Demaratus, or Demaratos (Greek: Δημάρατος), was a king of Sparta from around 510 until 491 BC, 15th of the Eurypontid line, successor to his father Ariston. As king, he is known chiefly for his opposition to the other, co-ruling Spartan king, Cleomenes I. He later migrated to Achaemenid Persia where he was given asylum and land, and fought on the Persian side during the Second Persian invasion of Greece.
When Cleomenes attempted to make Isagoras tyrant in Athens, Demaratus tried unsuccessfully to frustrate his plans. In 491 BC, Aegina was one of the states which gave the symbols of submission (earth and water) to Persia. Athens at once appealed to Sparta to punish this act of medism, and Cleomenes I crossed over to the island to arrest those responsible. His first attempt was unsuccessful, due to interference from Demaratus, who did his utmost to bring Cleomenes into disfavour at home.
In retaliation, Cleomenes urged Leotychidas, a relative and personal enemy of Demaratus, to claim the throne on the ground that the latter was not really the son of Ariston, but of Agetus, his mother's first husband. Cleomenes bribed the Delphic oracle, to pronounce in favour of Leotychidas, who became king in 491 BC.
After the deposition of Demaratus, Cleomenes visited the island of Aegina for a second time, accompanied by his new colleague Leotychides, seized ten of the leading citizens and deposited them at Athens as hostages.
On his abdication, Demaratus was forced to flee. He went to the court of the Persian king Xerxes I, who gave him the cities of Teuthrania and Halisarna around Pergamum, where his descendants Eurysthenes and Procles still ruled at the beginning of the 4th century.
|“||The same goes for the Spartans. One-against-one, they are as good as anyone in the world. But when they fight in a body, they are the best of all. For though they are free men, they are not entirely free. They accept Law as their master. And they respect this master more than your subjects respect you. Whatever he commands, they do. And his command never changes: It forbids them to flee in battle, whatever the number of their foes. He requires them to stand firm -- to conquer or die. O king, if I seem to speak foolishly, I am content from this time forward to remain silent. I only spoke now because you commanded me to. I do hope that everything turns out according to your wishes.||”|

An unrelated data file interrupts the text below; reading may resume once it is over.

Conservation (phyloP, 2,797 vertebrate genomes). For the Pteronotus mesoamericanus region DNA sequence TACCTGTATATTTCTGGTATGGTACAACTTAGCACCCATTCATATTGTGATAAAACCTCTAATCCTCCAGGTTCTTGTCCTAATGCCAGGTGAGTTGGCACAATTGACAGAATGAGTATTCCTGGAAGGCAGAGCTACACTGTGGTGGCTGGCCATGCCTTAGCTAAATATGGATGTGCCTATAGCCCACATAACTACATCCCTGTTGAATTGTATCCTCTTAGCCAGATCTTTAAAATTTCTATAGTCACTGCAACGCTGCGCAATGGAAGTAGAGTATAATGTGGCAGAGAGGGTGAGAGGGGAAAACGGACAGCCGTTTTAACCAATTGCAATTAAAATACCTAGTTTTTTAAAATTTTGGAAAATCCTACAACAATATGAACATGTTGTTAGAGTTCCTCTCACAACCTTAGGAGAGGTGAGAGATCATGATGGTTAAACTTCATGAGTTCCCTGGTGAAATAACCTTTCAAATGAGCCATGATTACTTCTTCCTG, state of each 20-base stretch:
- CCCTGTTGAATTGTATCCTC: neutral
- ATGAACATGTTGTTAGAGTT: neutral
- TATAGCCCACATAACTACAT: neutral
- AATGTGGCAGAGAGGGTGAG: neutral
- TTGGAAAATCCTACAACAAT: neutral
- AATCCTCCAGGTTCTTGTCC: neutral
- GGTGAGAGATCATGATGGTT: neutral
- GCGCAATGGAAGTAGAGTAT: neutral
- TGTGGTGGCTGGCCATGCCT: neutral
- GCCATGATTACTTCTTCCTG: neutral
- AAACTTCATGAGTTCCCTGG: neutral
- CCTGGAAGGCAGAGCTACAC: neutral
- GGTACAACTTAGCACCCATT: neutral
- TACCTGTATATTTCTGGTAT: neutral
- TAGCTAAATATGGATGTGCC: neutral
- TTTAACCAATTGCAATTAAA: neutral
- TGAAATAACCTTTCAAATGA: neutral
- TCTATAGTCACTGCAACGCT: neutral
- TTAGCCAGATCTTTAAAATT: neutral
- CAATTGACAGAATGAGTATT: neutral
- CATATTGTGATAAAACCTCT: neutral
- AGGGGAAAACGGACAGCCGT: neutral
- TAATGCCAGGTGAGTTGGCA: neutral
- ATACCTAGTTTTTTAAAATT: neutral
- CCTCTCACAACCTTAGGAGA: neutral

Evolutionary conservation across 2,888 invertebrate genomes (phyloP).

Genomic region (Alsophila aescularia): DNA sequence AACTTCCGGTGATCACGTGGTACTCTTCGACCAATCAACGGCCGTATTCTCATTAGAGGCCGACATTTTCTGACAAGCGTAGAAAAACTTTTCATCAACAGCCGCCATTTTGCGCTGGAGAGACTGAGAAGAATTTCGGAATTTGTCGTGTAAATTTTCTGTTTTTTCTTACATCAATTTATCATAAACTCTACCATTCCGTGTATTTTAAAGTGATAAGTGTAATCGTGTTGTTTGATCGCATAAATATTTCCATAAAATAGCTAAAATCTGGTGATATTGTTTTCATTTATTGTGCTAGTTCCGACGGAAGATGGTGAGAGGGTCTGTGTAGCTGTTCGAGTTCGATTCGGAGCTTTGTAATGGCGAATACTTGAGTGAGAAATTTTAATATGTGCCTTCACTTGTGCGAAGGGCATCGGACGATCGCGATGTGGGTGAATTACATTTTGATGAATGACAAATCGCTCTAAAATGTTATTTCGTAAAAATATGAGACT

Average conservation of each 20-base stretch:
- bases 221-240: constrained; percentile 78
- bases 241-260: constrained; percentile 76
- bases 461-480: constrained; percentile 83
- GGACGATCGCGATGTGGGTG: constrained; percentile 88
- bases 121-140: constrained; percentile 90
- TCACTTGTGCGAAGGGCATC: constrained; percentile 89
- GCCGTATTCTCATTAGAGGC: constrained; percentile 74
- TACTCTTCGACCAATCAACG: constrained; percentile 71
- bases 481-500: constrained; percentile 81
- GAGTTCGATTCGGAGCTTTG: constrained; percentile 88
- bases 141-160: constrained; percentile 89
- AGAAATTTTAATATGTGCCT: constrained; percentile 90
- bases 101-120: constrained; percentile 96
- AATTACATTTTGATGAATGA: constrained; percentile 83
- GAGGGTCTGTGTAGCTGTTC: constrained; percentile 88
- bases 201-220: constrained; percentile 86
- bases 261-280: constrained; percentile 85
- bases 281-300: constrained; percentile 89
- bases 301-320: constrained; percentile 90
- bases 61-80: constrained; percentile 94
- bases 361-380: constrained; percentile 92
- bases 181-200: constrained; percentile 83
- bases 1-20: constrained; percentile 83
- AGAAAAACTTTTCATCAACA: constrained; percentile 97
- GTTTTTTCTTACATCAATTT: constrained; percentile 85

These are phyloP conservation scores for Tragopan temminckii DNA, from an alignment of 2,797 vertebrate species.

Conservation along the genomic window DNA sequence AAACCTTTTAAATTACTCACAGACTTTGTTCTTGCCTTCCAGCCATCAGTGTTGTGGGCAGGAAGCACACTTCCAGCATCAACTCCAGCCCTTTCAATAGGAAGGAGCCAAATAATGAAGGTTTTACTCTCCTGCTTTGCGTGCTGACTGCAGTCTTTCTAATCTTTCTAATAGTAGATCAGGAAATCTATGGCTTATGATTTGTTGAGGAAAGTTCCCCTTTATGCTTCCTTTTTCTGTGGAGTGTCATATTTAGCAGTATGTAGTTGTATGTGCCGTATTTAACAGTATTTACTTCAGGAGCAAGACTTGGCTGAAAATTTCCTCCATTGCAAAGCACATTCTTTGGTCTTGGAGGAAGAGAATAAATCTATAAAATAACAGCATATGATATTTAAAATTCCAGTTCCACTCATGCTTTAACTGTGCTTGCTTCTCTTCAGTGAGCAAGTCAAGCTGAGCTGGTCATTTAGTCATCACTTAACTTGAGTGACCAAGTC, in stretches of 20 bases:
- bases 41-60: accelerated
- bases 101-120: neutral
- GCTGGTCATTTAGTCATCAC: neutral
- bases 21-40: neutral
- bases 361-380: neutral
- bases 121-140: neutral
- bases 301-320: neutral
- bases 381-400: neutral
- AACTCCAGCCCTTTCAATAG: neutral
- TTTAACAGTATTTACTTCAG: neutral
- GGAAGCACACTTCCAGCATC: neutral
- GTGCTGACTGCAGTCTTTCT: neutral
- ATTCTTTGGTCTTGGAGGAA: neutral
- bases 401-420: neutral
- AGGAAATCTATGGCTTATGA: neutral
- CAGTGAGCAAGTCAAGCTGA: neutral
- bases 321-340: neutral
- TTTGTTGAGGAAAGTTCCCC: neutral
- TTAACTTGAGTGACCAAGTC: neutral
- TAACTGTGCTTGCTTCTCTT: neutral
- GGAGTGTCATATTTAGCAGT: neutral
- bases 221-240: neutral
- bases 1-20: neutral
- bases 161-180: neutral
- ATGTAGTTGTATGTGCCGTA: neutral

|— Herodotus vii (trans. G. Rawlinson)|
Xerxes I also asks Demaratus about his knowledge of the Greeks and if they will put up a fight against the Persian army. Demaratus defends the Greeks even after being deposed and exiled from Sparta:
|“||So Demaratus said, 'my lord, you have asked me to tell the whole truth—the kind of truth that you will not be able to prove false at a later date. There has never been a time when poverty was not a factor in the rearing of the Greeks, but their courage has been acquired as a result of intelligence and the force of law. Greece has relied on this courage to keep poverty and despotism at bay. I admire all the Greeks who live in those Dorian lands, but I shall restrict what I have to say to the Lacedaemonians alone. First, then, there's no way in which they will ever listen to any proposals of yours which will bring slavery on Greece; second, they will certainly resist you, even if all the other Greeks come over to your side. As for the size of their army, there's no point in your asking how, in terms, of numbers, they can do this. if there are in fact only a thousand men to march out against you (though it may be fewer or it may be more), then a thousand men will fight you.'||”|
|— Herodotus vii (trans. Robin Waterfield)|
- Greek exiles in the Achaemenid Empire
Demaratus was one of the several Greeks aristocrats who took refuge in the Achaemenid Empire following reversal at home, other famous ones being Themistocles or Gongylos. In general, those were generously rewarded by the Achaemenid kings, and received land grants to support them, and ruled on various cities of Asia Minor.
- Herodotus (1998). The Histories. New York: Oxford University Press.
- Miller, Margaret C. (2004). Athens and Persia in the Fifth Century BC: A Study in Cultural Receptivity. Cambridge University Press. p. 98. ISBN 9780521607582.
- Xenophon Anabasis, ii. j. 3, vii. 8. 17; Hellenica, iii. I. 6
- Athenaeus i. 29 f
- Herodotus v. 75, vi. 50-70, vii ;
- Pausanias iii. 4, 3-5, 7, 7-8;
- Diodorus xi. 6;
- Polyaenus ii. 20;
- Seneca the Younger, De benefici-is, Vi. 31, 4-12
| Eurypontid King of Sparta
C. 515 BC – c. 491 BC